I had offered to review the Amazon original series The Marvelous Mrs. Maisel even before the show took home two Golden Globes earlier this week. I just wanted to spread the word about how fantastic this show is. I’m guessing those two awards—for Best Show and Best Actress in the “Television Series, Musical or Comedy” category—will do that far better than I can, but, hey, I’m going to make my case anyhow.

 

Set in 1950s Manhattan, the show tells the story of Miriam “Midge” Maisel (Rachel Brosnahan), a devoted wife and mother who tends to the every need of her husband Joel, a salesman who aspires to be a stand-up comedian. When she’s not measuring her thighs (can’t gain too much weight, after all) or getting up before dawn to apply her makeup (can’t let the man see your real face, after all), she’s using her quick wit, effortless charm, and great cooking skills to get Joel a better time slot at the Gaslight comedy club or to convince the rabbi to join the family for Yom Kippur dinner.

 

Midge’s world suddenly turns upside down when, after a particularly bad set at the Gaslight, Joel announces that he’s leaving her. After a bit too much wine and a late-night subway ride, Midge finds herself at the club, on the stage, doing her own set. Surprise, surprise—she’s actually the funny one, and aspiring manager Susie Meyerson (Alex Borstein) is determined to make her a star.

The Marvelous Mrs. Maisel

As one would hope, this show about stand-up comedy has plenty of laugh-out-loud moments. Created by Amy Sherman-Palladino of Gilmore Girls fame, The Marvelous Mrs. Maisel has a similar penchant for snappy, fast-paced dialogue and delightfully quirky characters. But this show also has a sharper edge to it, both in its humor and tone, as it explores what it means to be a woman in the ’50s. Midge is finally free to figure out who she is, but are the people in her life ready to accept the real her? Is society?

 

Brosnahan shines as Midge from the get-go, but what I enjoyed the most was watching the supporting players—who are drawn with broad, almost stereotypical strokes in the pilot—gain form and substance in their own right. Tony Shalhoub is especially good (when isn’t he?) as Midge’s father, Abe. At the end of Season One, the one-woman show has evolved into a strong ensemble piece with only one real flaweight episodes just ain’t enough.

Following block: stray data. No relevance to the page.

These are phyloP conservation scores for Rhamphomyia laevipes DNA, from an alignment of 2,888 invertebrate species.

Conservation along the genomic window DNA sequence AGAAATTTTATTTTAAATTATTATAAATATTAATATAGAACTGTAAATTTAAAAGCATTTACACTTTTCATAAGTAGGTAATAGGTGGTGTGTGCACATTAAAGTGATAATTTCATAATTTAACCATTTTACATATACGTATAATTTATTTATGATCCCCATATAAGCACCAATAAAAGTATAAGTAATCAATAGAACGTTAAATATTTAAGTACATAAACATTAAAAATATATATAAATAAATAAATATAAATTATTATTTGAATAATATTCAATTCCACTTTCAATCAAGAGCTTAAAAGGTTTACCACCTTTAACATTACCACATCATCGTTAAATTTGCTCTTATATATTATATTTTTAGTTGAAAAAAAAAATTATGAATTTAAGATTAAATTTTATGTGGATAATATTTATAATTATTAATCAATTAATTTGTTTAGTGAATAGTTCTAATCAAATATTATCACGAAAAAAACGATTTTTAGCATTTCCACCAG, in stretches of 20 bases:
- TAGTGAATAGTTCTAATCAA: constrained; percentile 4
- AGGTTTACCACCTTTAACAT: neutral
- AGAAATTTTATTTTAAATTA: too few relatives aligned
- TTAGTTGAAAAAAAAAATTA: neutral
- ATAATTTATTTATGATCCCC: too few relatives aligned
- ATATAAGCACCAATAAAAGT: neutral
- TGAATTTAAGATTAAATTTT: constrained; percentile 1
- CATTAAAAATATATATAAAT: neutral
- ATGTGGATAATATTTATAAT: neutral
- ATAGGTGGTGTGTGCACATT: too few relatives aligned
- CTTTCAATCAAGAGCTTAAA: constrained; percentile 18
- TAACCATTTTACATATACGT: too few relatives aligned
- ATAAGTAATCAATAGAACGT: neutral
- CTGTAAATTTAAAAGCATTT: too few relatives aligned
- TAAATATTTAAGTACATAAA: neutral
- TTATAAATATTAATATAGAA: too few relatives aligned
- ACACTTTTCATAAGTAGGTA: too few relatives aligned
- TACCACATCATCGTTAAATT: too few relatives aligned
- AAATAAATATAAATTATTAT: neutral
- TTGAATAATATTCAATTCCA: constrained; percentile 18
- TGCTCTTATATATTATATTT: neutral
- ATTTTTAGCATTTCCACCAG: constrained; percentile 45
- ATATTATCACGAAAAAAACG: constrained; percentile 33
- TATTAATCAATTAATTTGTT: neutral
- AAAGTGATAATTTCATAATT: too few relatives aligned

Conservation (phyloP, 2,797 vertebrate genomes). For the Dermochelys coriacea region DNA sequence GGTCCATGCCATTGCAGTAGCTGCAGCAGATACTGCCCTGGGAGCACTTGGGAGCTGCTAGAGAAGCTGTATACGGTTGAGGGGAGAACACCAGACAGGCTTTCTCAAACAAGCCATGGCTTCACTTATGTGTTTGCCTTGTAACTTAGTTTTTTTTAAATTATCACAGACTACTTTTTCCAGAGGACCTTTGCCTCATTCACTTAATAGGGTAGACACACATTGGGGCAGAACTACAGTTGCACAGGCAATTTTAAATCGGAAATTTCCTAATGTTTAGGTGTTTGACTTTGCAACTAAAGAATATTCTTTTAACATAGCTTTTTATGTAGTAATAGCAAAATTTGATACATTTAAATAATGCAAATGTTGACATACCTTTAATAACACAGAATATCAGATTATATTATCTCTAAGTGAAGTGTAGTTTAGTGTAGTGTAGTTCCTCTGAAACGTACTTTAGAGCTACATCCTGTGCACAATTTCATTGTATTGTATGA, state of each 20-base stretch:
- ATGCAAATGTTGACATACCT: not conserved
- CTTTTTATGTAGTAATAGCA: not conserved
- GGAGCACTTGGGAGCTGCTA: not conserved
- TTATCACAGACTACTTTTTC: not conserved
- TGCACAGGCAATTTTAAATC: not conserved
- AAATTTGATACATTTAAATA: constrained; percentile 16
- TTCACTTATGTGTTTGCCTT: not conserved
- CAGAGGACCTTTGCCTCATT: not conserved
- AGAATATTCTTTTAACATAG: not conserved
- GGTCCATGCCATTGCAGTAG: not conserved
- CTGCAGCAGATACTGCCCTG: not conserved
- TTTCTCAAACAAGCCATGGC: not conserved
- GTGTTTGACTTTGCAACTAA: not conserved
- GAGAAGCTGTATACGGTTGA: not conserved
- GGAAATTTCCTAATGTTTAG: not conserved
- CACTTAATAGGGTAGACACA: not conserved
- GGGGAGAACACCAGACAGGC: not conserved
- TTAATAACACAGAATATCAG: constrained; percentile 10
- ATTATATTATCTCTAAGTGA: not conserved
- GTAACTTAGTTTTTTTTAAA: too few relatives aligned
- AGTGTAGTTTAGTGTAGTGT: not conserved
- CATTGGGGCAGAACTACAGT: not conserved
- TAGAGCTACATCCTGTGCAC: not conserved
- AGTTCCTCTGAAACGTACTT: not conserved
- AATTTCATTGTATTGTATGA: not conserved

—Adrienne Maxwell

Adrienne Maxwell has been writing about the home theater industry for longer
than she’s willing to admit. She is currently the managing editor and video specialist
at HomeTheaterReview.com. Adrienne lives in Colorado, where she spends far too
much time looking at the Rockies and not nearly enough time being in them.

Merry Techfest!

tech gadgets--walkie talkies

If your Christmas Day was at all like mine, you spent about one hour opening gifts, one hour eating items with the word “candied” somewhere in the description, and eight hours performing some manner of tech support.

 

Yes, it was another tech-centric year in the Maxwell household, complete with Apple Watches, Echo Dots, and even some old-school walkie-talkies—which, judging by the amount of neighborhood chatter we eavesdropped, are making a huge comeback with the kiddos.

 

Somewhere around Hour Five of staring at LCD screens, rebooting routers, resetting passwords, and explaining to the eight-year-old how Stranger Danger applies to the world of short-range radio, I had a bit of a Charlie Brown meltdown. Is this really what Christmas is all about?!

tech gadgets--Echo Dot & Apple Watch

OK, I might be exaggerating. In truth, the Apple Watch and Echo Dot are some the easiest devices I’ve set up lately. (I’m looking at you, Xbox One X.) I think my frustration really stemmed from the question that nagged at me all day long: Do we really need any of this stuff, or have we reached the point where we’re just buying tech for tech’s sake?

 

The Apple Watch is cool, but it’s just a pricey conduit for the iPhone located 10 feet away. Have I really gotten so busy (lazy?) that I can’t just walk over and pick up my phone to access the exact same information? Yes, but waiting for that fingerprint recognition to unlock the screen takes soooo long . . .

 

As for the Echo Dot, Day One left me feeling like it was a nifty parlor trick. Perhaps as I more fully integrate the device into my life over the next few weeks and months, its worth will become more evident. I have several friends who absolutely love their Echo products. Voice control has become an indispensable part of their whole-house control systems.

 

The problem is, I don’t own a whole-house control system. I’ve got a couple of smart Lutron Caseta lighting switches and a smart Honeywell thermostat—both of which support Alexa, so integration was a snap. Admittedly, it was fun to be able to say, “Alexa, turn off the living room lamp” at bedtime. Of course, my very next thought was, “I really need to add more smart home products to make the most of this thing.”

 

I guess I know what to put on next year’s Christmas list.

—Adrienne Maxwell

Adrienne Maxwell has been writing about the home theater industry for longer
than she’s willing to admit. She is currently the managing editor and video specialist
at HomeTheaterReview.com. Adrienne lives in Colorado, where she spends far too
much time looking at the Rockies and not nearly enough time being in them.